The answer to, ‘What are you reading?’ isn’t the same as, ‘What’s on your bedside table?’ when you’re caught in the thrall of Homeland.
Yes, despite the average dialogue and Clare Danes’ histrionics, my boyfriend and I are addicted. It’s 1:00am midweek. We turn to each other pleadingly, ‘Another one?’
So as the episodes roll on, my pile of books increases. And I kid myself: at least the intention is there. There’s Joan Didion’s Slouching Towards Bethlehem and short stories by Hemingway—both of which I’ve been reading erratically—Oriana Fallaci’s The Rage and The Pride, The Remains of The Day by Kazuo Ishiguro and an ever mounting pile of The New Yorker.
One book, however, has kept my attention; it doesn’t demand commitment and…it has pictures. I’ve also returned to it while researching Maira Kalman for her profile in the next issue of Dumbo Feather.
When I landed my first gig as a writer, my mum gave me The Elements of Style. Originally written by Will Strunk Jr. and revived by his student E.B. White (Charlotte’s Web) it is the classic writer’s handbook. In print for over forty years, its latest incarnation has been whimsically illustrated by New York author/artist Maira Kalman. It has become my wise mentor in the lazy era of OMGs and typo-ridden emails.
The Elements of Style is comforting in its strict and omniscient approach to the English language. It covers rules of usage, composition, form, spelling, commonly misused words and expressions and provides an approach to style (White’s addition). Strunk, whom White describes as a man who believed ‘it was worse to be irresolute than wrong,’ makes clear his deep-seated, and arguably subjective, ideas about English. This however, is what makes The Elements of Style—despite its status as a grammar book—anything but dry. It is eccentric and commanding, witty and sagacious. Kalman’s absurd sketches accentuate its personality.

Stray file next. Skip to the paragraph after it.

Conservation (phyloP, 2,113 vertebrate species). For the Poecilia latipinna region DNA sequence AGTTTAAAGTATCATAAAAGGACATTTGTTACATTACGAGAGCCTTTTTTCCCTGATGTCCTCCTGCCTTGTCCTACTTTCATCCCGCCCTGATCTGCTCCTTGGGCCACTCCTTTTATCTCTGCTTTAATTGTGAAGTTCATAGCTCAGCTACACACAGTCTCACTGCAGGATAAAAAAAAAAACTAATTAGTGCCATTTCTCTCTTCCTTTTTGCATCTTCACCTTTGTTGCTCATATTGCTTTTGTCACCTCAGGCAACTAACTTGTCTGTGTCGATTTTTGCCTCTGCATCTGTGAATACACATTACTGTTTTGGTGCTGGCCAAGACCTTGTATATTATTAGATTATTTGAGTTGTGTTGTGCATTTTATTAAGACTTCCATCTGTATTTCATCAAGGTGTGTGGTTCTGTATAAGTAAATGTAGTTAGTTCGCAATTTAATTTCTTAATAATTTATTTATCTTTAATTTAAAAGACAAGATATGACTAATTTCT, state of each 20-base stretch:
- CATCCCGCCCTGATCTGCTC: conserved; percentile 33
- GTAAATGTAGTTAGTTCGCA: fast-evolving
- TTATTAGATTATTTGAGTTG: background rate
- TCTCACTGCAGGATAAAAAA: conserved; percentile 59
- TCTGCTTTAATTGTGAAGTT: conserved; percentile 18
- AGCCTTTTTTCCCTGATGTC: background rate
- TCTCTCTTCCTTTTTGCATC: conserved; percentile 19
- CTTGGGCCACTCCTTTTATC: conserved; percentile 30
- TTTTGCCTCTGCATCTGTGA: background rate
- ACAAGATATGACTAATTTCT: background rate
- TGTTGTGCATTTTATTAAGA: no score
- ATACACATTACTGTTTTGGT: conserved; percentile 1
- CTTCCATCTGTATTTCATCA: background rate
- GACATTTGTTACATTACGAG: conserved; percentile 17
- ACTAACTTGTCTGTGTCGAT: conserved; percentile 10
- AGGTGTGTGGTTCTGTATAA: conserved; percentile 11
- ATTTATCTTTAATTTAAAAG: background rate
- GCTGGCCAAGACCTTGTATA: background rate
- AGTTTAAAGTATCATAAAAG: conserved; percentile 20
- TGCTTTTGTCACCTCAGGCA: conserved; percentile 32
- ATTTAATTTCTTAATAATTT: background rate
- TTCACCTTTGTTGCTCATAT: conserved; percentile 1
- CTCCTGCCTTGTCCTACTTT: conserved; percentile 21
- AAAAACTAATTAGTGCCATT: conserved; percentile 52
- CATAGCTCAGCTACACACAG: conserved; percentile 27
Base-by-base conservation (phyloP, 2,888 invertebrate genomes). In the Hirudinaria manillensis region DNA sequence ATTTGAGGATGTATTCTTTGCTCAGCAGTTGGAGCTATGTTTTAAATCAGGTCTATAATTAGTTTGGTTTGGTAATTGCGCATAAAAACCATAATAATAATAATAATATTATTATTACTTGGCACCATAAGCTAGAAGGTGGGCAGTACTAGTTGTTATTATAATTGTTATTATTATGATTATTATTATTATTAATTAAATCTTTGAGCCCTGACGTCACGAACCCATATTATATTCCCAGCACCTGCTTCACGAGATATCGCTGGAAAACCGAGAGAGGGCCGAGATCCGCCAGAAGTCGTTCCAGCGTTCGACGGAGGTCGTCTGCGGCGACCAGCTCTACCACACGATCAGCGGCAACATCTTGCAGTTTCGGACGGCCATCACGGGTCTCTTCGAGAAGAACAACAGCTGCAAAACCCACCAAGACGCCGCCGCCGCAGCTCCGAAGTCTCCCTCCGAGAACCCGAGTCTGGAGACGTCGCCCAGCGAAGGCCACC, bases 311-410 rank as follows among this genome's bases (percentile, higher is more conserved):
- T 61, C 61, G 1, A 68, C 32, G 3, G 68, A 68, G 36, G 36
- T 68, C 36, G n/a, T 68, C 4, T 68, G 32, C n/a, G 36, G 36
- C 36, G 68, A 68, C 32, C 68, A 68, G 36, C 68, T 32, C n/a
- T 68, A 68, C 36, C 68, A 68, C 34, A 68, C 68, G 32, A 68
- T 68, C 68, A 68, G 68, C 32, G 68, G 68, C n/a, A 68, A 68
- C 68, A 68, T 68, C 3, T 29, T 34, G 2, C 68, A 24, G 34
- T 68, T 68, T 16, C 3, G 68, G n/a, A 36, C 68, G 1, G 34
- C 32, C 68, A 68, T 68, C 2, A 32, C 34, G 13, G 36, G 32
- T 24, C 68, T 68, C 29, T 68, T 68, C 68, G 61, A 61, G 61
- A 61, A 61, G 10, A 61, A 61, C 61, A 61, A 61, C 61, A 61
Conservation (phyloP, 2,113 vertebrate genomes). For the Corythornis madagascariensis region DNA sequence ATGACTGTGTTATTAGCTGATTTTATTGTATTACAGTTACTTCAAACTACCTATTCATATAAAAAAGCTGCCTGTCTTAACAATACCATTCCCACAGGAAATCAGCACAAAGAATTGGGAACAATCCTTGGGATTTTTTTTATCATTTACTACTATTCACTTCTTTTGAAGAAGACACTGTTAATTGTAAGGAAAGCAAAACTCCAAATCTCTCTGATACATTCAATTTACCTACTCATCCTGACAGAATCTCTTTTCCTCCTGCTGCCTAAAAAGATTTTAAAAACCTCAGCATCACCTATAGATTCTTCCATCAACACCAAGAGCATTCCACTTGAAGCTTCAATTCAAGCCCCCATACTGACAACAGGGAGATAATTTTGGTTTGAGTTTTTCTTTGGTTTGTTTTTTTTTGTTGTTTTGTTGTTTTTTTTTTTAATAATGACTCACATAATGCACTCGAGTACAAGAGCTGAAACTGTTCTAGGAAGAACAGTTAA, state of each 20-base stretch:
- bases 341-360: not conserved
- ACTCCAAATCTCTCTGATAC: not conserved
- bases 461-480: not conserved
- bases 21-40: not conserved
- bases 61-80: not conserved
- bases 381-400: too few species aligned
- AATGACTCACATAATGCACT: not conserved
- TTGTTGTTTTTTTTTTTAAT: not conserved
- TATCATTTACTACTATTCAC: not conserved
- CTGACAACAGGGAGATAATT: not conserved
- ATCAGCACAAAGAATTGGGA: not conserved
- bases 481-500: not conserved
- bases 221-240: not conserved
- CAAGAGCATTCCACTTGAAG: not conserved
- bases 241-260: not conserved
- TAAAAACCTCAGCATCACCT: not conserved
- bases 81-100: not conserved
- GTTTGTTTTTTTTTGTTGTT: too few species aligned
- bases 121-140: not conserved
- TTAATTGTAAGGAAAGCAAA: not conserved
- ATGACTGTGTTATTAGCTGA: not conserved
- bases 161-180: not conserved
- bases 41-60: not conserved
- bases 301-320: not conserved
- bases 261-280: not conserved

One of my favourite commandments is ‘rule seventeen: omit needless words’. Strunk was known to speak so concisely that he often had nothing to say, yet time to fill. He is said to have remedied this by repeating most phrases three times. When I’m writing and editing, there’s Strunk in my mind’s eye, bellowing, ‘Cut, cut, cut!’ His advice? ‘Not that the writer make all sentences short or avoid all detail… but that every word tell.’
One particularly dog-eared section of my copy is ‘Words and Expressions Commonly Misused’. My favourite is the analysis of the word ‘unique’, accompanied by an illustration of a fairly ordinary looking eggbeater, and the sentence, ‘It was a unique eggbeater.’ Strunk stresses that there can be no degrees of uniqueness; you shouldn’t write, ‘the most unique’ or ‘very unique’. A lecturer once told me to avoid the word altogether: to say something is ‘without like or equal’ says nothing much of the subject at all.
I love this book because it delves into the complexities and nuances of language through personal opinion and humour. It adheres strictly to its own rules, making it brilliantly perfect, in content and form.
It’s not easy, as a writer, to admit you should be reading more. But even Maira Kalman—a seasoned contributor to The New Yorker, children’s book author and blogger—identifies. During her interview, Kalman confesses there are things she’s skimmed, pretended to read, or wishes she had read. Now, though, in her sixties, she’s turned a corner: she’s actually reading Proust.
While Elements is like an old friend from whom I can seek advice, I know, deep down, it won’t replace the experience of immersing myself in a novel. I’ll definitely be taking a leaf out of Kalman’s book. That is, after I finish Homeland.
Livia Albeck-Ripka is a Melbourne writer. She is the Deputy Editor of Dumbo Feather, has written for Broadsheet Melbourne and worked as a journalist.
10 Dec 12 at 16:59
Love it liv! Makes me feel less guilty about all the things I ‘intend’ to read as they pile up in my room!
13 Dec 12 at 11:56
Fabulous piece! Thank you Livia. Admission – I loved the old boring Strunk and White but now you’ve inspired me to upgrade and laugh a bit more with Maira Kalman’s version… then I might also get to all the kindle books I’ve downloaded as well as the piles of must reads by the bed! Looking forward to your piece in Dumbo Feather.
13 Dec 12 at 12:56
A lovely read – and makes me want to revisit ‘The Elements of Style’.